In 1918 the American Red Cross tried to improve the diet of schoolchildren in impoverished parts of Paris. This project began after Dr. John B. Manning, who was working at a Rockefeller Commission dispensary in Paris, wrote in a January report that more food was what the children needed (Dock 808). A correspondent writing from Paris in the June 22, 1918 issue of the Medical Record published in New York City noted that “The children have been forced since the war to take more and more meals outside the home because their mothers, obliged to become wage-earners for the family, cannot give their accustomed time and attention to the household. The children naturally turned to the canteens of the school. Upon investigation it was found that the menus in these canteens, although not greatly changed since the war, were considerably decreased in quantity, and the diet—wholly insufficient—no flour, little milk, and no sugar. It is these foods, so necessary to the nourishment of the child, that the Red Cross is aiming to provide” (1098). In the 14th arrondissement alone twenty-one hundred schoolchildren were each given on a Friday “a scientifically prepared sweetened roll made of wheat flour and rice and a bar of chocolate, replacing the 4 o’clock ‘goûter,’ discontinued since the war” (1098). The 19th arrondissement was another district served.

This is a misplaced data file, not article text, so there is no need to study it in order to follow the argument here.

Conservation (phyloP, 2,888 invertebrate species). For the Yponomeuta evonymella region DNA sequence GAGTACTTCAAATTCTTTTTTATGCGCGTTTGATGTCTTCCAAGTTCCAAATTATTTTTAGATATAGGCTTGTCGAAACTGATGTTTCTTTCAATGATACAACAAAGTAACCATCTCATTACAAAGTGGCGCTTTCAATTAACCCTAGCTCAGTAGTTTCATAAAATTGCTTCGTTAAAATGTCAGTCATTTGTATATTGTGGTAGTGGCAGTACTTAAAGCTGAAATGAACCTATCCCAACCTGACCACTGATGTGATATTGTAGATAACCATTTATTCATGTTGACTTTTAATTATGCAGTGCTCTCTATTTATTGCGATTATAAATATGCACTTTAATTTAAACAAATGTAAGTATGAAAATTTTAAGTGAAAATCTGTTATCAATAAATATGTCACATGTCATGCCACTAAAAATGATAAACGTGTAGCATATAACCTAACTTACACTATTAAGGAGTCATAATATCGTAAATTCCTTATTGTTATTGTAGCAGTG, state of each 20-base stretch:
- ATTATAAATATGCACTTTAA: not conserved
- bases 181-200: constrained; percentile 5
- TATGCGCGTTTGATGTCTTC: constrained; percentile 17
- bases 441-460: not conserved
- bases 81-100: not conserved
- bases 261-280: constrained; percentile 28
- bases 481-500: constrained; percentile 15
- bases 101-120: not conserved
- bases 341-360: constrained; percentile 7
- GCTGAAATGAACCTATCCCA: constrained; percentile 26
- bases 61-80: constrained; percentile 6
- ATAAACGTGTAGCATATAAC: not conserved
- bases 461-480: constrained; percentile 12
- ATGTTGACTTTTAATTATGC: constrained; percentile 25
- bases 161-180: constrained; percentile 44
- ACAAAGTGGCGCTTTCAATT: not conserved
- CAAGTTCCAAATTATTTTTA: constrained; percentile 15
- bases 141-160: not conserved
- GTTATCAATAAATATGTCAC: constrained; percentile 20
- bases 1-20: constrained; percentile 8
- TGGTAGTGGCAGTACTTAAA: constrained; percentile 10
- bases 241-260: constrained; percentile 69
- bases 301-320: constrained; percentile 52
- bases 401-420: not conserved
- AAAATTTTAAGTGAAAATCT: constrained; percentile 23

Dock, Lavinia L., Sarah Elizabeth Pickett, and Clara Dutton Noyes. History of American Red Cross Nursing. Macmillan, 1922.
“Our Letter from Paris. (From Our Own Correspondent.)” Medical Record: A Weekly Journal of Medicine and Surgery, vol. 93, 1918, pp.1097-9.